My 88-year-old grandfather and 79-year-old grandmother were on their regular doctor’s visit to Gujarat just four days before the haphazardous lockdown was announced. My family is based in Goa, but since we have an ancestral house and a few family members there, they like to visit Gujarat once a year.
Although my grandfather had his doctor’s appointment in the second week of March, they were supposed to head back home in the last week after visiting my extended family. But since transport was halted all of a sudden, they were left immobile in one place.
Our ancestral village, Dakana, is 60 kms away from Bhavnagar District. It is situated in interior parts of Saurashtra, Gujarat. Underdeveloped, many villagers have left for bigger cities in search of jobs and promising opportunities. The village hardly has any transport connectivity and with each day we see many empty houses.
Initially, we thought it was ideal to live there, but as the summer set in, my grandfather suffered from extreme heat strokes. He was rushed to nearby OPD in a close-by town of Talaja, but doctors advised he be shifted to a hospital with better medical facilities.
In regular times, patients are shifted to a city hospital in Bhavnagar, but it was a red zone and risky for the elderly couple to move there. The cases in Gujarat were rising at a rapid speed. Since their age made them vulnerable from me to contract the virus, almost all relatives refused even to help them.
One month has passed and people who we knew for years have given several reasons for not being able to help my grandparents. As of today, he is critical, with perhaps just a couple of weeks to survive. Those were the last words we heard from a doctor treating him. As his family, we could do very little from Goa apart from begging our friends and family there to help, but alas! They are reluctant and we are helpless.
As I write this, I am wondering about the fate of many such patients in India, awaiting medical assistance for different ailments apart from the coronavirus. On social media, I see even the privileged class being turned down due to a shortage of doctors or a shortage of beds in the hospitals.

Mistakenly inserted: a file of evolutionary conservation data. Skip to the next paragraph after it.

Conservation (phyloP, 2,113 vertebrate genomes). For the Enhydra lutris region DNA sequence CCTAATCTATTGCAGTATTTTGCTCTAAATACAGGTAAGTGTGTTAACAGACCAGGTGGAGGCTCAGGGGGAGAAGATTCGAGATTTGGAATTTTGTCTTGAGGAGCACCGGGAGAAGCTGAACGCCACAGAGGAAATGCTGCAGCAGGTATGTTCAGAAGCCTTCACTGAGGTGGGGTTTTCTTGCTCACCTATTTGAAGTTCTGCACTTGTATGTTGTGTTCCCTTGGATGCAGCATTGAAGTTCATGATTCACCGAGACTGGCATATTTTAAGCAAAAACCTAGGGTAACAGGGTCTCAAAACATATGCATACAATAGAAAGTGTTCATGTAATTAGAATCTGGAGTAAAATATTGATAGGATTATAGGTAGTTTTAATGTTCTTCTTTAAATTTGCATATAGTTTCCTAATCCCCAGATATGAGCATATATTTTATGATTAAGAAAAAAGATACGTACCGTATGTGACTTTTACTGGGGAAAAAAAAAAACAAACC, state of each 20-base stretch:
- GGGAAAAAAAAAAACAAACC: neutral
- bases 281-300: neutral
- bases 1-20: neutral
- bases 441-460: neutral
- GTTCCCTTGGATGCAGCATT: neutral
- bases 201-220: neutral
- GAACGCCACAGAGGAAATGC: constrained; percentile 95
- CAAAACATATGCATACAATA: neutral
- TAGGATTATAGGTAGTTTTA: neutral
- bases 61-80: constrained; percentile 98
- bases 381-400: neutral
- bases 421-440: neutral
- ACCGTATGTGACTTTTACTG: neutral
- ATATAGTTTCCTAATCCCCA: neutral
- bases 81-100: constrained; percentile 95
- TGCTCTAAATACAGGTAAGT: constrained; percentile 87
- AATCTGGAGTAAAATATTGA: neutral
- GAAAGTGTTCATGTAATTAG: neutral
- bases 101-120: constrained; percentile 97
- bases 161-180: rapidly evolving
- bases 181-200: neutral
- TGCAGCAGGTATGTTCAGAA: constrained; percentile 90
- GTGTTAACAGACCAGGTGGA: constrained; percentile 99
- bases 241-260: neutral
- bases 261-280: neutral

In my grandfather’s case, it was a lack of medical facilities. For the lack of a better word, I would say — he has been left to die on his condition. The relatives and friends couldn’t help given their safety concerns and here I am hoping to see my grandfather again.
The announcement of the lockdown was so sudden that we could do very little to bring them back. Even a day’s notice would have helped us to bring them back with us. But now, since his condition has worsened, he is advised against travelling.
How is life supposed to pan out from here on? The fear of contracting the virus from a person unknown or neighbours or someone who needs help has made us reluctant. My grandparents need their children closer, but that isn’t easy in the current situation. Their cry for help has crippled us. We are pinning our hopes on doctors whom we interact with frequently over telephones.
This is about just one case close to me, but currently in our country millions are waiting for medical attention with no source of income and no availability of doctors. I wonder where we are heading from here. As a community and as a society overall, this virus has made us hostile towards one another.
The author is an ex-journalist and is currently working for the development sector in the field of women and gender rights. The opinions expressed here are the author’s own.